Glenn shook his head but decided to change the subject. “Have ye told yer father about the rock and yer bow?” Glenn asked him.
“I told me father and mother about the rock but I didnae wish to worry them. Ye ken me mother,” Daividh said, and Glenn nodded with understanding.
He knew how much Daividh cared about her and would do anything to protect her. He would kill anyone who hurt her and his sister. For all of Daividh’s ego and hot temper, he was soft with the women in his life.
“Yer mother spoke of Alison?” Glenn asked. Daividh’s sigh was funny and adequate to answer his question.
“What truly happened between the two of ye?” Glenn asked him.
“She said I was arrogant, that I never listened to her, never spent time with her- I’ll just speak of somethin’ else,” Daividh said dismissively.
Glenn’s eyes judged him as he spoke.
“What is amiss with ye?” Daividh asked him.
“Were her words nae true?” Glenn asked.
Daividh walked away from the conversation and Glenn hurried after him. They moved further away from the training room.
“Women need a lot of things, Daividh. Ye have to give them yer time. Ye have to be the babe and the wolf-”
“I need nae hear about things like that. Ye sound like me ma,” Daividh cut him off, “Whatever ye all choose to believe, I care nae. I daenae feel sad because she is gone. I am glad even. I can have whichever woman I want, so why shall I be sad for the loss of one?”
“Ye can make any woman fall in love with ye?” Glenn asked, repeating Daividh’s meaning.
His eyes began to glow with mischief. Had Daividh not been so involved, he would have noticed the bait his friend was laying out for him.
“Aye, is there a woman that would nae desire me?”
Glenn kept his mischievous smile to himself lest his words came out too soon.
“We shall see if there is any truth to yer words,” Glenn said before he pulled Daividh to his side and pointed at a woman a few meters away from them. “I dare ye to make her fall in love with ye. If ye dae, then I shall believe ye. If ye daenae accept, then I shall think ye a coward. But ken that if she doesnae fall in love with ye, then ye shall walk naked around the castle. That is all I ask.”
Daividh was quiet for a moment as he regarded her, she who Glenn had singled out as his wager. He did not fret about the bet or the consequence for his failure for he did not imagine himself failing. He had never failed in the past, and Alison had been an exception that he did not regard as worthy of being numbered alongside his conquests.
“Six weeks,” Glenn added, “I give ye six weeks or ye walk naked.” Glenn could hardly contain his grin.
“Who is she?” Daividh asked him. He was certain he had seen her around the castle before, but he could not remember much about it as they had not exchanged words.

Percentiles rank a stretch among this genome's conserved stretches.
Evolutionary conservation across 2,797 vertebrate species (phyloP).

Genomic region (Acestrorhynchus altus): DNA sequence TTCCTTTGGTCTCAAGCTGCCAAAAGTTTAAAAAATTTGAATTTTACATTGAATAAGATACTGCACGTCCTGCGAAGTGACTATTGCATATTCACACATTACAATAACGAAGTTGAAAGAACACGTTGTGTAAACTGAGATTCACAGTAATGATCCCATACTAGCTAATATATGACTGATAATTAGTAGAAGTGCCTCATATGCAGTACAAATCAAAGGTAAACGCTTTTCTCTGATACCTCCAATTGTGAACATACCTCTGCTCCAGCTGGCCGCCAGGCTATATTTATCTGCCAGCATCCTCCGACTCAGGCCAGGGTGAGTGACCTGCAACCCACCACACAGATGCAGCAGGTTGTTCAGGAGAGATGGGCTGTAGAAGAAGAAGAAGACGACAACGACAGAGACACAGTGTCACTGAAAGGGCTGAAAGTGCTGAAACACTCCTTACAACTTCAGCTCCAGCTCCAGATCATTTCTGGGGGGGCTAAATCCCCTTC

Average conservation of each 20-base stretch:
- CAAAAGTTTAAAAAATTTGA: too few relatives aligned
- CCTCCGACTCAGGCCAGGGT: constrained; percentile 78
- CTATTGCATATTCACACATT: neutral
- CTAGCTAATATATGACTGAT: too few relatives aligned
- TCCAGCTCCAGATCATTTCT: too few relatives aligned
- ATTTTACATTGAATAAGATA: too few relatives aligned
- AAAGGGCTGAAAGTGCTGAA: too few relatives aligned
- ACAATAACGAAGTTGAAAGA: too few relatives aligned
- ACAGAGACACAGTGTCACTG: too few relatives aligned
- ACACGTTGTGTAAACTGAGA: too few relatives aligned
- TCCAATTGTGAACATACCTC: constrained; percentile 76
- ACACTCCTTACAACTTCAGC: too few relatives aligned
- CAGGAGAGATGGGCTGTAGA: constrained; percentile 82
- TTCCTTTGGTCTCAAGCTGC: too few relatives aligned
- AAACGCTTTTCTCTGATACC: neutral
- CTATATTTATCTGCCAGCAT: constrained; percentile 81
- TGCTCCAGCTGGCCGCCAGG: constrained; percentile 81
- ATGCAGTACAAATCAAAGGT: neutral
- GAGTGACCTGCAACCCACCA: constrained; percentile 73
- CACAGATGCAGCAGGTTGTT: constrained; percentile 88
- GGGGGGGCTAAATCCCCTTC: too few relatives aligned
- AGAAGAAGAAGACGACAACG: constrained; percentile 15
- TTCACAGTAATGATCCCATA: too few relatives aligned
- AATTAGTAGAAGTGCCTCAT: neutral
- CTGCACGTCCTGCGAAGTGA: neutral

“Lorraine, she is Mairi’s daughter and some say she is off her head.”
Mairi was the midwife who had birthed his sister from his late mother. He knew Mairi but did not know her children and especially not her daughter, Lorraine.
Though he could not see her well from the distance, he could tell that she had a lovely stature, curvy even though she was slim, and her hair was enviously long and black. It was also easy to see why people thought she was ‘off head’. She wore pants, which was largely unconventional. This intrigued Daividh even more than he had thought it would.
“In six weeks, ye shall be on yer knees beggin’ me for yer words,” Daividh swore to Glenn.
Lorraine walked past the courtyard and took a deep breath before she walked into the palace. The gourd she carried became her main source of concentration. She respected her Laird and respected the castle as every member of the clan did but if she could, she would eliminate the need to ever to step into the castle. There were too many people who stared as she walked.
“’Tis alright, Lorraine,” she muttered to herself even as she walked to the chamber she was expected in. “Ye only have to drop off these herbs for yer ma.”
Lorraine’s mother was the castle’s midwife. Before her ma, her grandma had been the castle’s midwife. It was just another way she had turned her ma’s expectations to naught. Rather than learn the craft of midwifery, she had opted to be a healer. Her ma had been horrified. Who was to carry the family legacy? Luckily, it was one of the few times her pa had deigned to intervene with their arguments.
“The lass has got the gift, Mairi. Leave her be,” he had said, and for all of her ma’s stubbornness, she had never contested a word of her pa’s.
Gently, she knocked on the door. Her mother threw the door open moments later. “Ye are a dear.” She snatched the gourd from her hands and slammed the door before Lorraine could get a word in.
Lorraine could only smile. Only one who dealt with human health would understand how tasking and full of stress it was. Her poor ma had probably not seen her at all. Every bit of concentration she had was reserved for the pregnant woman and her expected babe. It was a miracle she had managed to thank her even.
The first part of her task was done. She had successfully entered into the castle and dropped off the herbs. Now, it was left to exit as quietly as she had come in.
“Lorraine!” The call came from down the chamber hall.
Lorraine swore under her breath. With an increased pace, she made for the exit. Perhaps whoever it was would let her be.
“Lorraine!” The call came again, louder this time.
With a resigned sigh, she stopped and turned around with a plastered smile on her face.
“Thank God I caught ye.” It was Sarah, a friend of her childhood.
“Sarah. ’Tis lovely to see ye.” She and Sarah were aged the same; twenty and three years, but Sarah had married one of the guards of the castle when she had turned eighteen.